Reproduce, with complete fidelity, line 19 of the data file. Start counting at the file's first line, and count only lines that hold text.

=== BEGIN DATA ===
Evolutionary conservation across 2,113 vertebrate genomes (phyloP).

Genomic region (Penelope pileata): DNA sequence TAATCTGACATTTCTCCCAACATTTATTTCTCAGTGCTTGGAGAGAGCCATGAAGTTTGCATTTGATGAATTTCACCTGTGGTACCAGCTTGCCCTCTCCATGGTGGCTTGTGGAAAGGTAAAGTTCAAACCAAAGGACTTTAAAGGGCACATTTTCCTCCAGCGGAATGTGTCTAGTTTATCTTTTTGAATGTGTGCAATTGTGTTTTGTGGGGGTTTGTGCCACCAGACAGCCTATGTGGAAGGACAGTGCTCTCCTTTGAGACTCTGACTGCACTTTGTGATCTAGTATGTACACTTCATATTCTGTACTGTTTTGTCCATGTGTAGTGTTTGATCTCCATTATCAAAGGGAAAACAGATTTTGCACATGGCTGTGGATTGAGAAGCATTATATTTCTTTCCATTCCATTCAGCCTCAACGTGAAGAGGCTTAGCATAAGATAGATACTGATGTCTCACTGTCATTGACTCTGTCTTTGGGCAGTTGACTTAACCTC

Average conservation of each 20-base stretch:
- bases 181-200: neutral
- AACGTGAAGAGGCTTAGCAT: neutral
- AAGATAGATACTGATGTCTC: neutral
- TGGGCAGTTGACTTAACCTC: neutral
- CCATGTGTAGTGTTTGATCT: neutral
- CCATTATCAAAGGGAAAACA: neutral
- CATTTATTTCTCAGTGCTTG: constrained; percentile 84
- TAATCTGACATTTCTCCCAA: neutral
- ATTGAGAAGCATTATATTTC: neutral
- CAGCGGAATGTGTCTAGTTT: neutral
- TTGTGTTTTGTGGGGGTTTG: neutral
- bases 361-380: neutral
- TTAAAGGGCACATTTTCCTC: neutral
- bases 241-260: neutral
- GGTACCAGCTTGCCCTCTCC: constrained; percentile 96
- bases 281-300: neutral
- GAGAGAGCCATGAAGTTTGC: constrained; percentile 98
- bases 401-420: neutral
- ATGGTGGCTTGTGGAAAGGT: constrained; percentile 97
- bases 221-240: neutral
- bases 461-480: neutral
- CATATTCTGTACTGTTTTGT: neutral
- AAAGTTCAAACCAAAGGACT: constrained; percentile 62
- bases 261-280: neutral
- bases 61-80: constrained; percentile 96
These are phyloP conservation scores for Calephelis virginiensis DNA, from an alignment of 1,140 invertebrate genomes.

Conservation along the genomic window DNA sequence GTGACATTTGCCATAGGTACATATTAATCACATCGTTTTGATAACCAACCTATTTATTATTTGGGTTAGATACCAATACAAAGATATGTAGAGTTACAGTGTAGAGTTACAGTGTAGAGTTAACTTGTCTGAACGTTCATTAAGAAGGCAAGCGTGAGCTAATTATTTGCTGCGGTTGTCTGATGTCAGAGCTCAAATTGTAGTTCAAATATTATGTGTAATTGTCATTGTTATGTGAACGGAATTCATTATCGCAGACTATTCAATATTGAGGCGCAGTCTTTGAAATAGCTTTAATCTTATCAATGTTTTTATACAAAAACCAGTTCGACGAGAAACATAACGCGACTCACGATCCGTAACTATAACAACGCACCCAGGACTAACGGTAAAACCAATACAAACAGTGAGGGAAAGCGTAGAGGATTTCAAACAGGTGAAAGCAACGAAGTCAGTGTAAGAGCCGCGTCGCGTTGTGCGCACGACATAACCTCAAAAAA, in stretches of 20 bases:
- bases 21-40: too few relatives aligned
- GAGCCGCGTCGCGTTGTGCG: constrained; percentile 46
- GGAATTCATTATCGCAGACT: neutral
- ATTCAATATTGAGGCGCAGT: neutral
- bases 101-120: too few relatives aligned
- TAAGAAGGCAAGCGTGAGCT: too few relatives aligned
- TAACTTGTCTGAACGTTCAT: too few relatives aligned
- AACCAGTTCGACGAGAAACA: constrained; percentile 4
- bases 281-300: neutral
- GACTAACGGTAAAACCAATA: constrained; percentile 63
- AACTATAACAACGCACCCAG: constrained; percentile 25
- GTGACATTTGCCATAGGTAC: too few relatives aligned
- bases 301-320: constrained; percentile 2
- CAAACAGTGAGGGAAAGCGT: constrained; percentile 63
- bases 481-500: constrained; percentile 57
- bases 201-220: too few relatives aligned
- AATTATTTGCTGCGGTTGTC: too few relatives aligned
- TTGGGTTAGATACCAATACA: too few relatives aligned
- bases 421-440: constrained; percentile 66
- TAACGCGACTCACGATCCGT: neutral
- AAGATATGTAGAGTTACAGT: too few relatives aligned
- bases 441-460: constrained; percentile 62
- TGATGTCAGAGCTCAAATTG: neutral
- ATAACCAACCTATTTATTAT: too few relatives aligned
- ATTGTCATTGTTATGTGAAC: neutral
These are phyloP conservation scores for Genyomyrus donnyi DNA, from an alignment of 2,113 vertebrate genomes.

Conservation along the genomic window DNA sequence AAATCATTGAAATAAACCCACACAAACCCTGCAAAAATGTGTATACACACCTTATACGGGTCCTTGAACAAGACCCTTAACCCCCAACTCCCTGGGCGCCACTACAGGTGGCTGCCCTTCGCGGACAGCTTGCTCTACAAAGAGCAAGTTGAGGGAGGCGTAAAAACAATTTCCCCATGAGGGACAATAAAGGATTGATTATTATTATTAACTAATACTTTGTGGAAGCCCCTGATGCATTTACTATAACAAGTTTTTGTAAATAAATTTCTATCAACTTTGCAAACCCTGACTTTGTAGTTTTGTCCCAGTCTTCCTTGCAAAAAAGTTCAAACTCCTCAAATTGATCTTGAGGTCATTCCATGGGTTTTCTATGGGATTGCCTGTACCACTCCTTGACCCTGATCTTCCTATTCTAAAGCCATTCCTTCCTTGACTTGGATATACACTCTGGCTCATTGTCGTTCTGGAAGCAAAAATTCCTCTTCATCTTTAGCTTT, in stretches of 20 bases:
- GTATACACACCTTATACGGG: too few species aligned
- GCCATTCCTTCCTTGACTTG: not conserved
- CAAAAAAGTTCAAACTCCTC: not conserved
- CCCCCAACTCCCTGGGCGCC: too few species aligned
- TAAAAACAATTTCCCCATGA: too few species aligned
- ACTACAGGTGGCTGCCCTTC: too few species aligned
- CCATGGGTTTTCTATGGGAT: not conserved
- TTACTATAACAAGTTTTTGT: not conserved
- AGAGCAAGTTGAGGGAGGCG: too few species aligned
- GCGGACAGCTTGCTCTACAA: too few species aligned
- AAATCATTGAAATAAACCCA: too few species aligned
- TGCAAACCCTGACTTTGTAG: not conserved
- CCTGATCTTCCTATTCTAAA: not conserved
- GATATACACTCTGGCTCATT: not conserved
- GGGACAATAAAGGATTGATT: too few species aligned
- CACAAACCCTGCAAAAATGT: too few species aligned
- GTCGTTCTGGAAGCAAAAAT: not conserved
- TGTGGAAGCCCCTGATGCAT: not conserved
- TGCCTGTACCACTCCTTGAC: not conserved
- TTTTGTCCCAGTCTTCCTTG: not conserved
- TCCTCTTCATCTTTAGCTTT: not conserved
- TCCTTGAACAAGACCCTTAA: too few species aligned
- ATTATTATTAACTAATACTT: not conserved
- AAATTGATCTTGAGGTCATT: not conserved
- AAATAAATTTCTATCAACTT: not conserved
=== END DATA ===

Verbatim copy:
- bases 281-300: neutral